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Circulation. 1998 Nov 24;98(21):2241-7.

High plasminogen activator inhibitor and tissue plasminogen activator levels in plasma precede a first acute myocardial infarction in both men and women: evidence for the fibrinolytic system as an independent primary risk factor.

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  • 1Department of Medicine, Clinical Chemistry, and Nutritional Research and Pathology. Umeå University Hospital, University of Umeå, Sweden.



In patients with established ischemic heart disease, prospective cohort studies have indicated that plasminogen activator inhibitor (PAI-1), the inhibitor of the fibrinolytic system, may predict cardiovascular events. So far, there have been no primary prospective studies of PAI-1.


The aim of the present study was to test whether plasma levels of PAI-1, tissue-type plasminogen activator (tPA), von Willebrand factor (vWF), and thrombomodulin (TM) could predict the occurrence of a first acute myocardial infarction (AMI) in a population with high prevalence of coronary heart disease by use of a prospective nested case-control design. Mass concentrations of PAI-1 and tPA were significantly higher for the 78 subjects who developed a first AMI compared with the 156 references matched for age, sex, and sampling time; for tPA, this increase was independent of smoking habits, body mass index, hypertension, diabetes, cholesterol, and apolipoprotein A-I. The ratio of quartile 4 to 1 for tPA was 5.9 for a patient to develop a first AMI. The association between tPA and AMI was seen in both men and women. Increased levels of vWF were associated with AMI in a univariate analysis. High levels of TM were associated with AMI in women but not in men.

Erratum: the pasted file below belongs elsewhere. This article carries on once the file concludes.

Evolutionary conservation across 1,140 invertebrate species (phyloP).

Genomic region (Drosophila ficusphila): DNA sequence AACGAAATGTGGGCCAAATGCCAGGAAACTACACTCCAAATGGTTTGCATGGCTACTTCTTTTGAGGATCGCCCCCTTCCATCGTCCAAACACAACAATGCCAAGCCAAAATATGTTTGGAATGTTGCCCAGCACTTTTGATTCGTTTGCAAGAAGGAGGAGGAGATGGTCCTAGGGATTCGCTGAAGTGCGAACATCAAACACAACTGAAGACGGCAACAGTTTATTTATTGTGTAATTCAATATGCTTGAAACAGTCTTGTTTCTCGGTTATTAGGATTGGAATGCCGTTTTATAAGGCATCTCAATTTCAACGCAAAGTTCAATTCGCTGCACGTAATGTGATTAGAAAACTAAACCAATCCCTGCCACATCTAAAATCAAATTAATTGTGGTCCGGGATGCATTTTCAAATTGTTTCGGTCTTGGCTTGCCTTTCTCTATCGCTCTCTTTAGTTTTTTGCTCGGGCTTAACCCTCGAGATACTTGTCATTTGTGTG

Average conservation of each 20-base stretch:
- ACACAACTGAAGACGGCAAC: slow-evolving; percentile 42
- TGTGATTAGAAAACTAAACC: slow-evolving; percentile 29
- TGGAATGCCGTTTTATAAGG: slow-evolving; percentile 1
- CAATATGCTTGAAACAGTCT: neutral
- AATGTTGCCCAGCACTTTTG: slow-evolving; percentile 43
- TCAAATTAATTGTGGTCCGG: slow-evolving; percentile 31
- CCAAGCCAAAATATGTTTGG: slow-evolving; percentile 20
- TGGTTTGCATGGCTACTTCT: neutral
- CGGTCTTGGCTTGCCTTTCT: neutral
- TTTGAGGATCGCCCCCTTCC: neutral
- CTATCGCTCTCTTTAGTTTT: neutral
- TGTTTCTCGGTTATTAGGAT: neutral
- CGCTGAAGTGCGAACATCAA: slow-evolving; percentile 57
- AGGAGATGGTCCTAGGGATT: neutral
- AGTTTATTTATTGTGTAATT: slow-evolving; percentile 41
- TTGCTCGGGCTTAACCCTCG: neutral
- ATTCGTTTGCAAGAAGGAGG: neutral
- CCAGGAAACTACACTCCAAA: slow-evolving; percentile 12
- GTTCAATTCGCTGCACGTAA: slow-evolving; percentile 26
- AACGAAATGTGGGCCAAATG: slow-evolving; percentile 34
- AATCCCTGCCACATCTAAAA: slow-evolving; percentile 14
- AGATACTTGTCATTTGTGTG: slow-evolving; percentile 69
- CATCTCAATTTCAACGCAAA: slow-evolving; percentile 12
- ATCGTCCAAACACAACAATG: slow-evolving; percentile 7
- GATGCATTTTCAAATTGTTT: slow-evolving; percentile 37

The plasma levels of PAI-1, tPA, and vWF are associated with subsequent development of a first AMI; for PAI-1 and tPA, this relation was found in both men and women. For tPA but not for PAI-1 and vWF, this association is independent of established risk factors.

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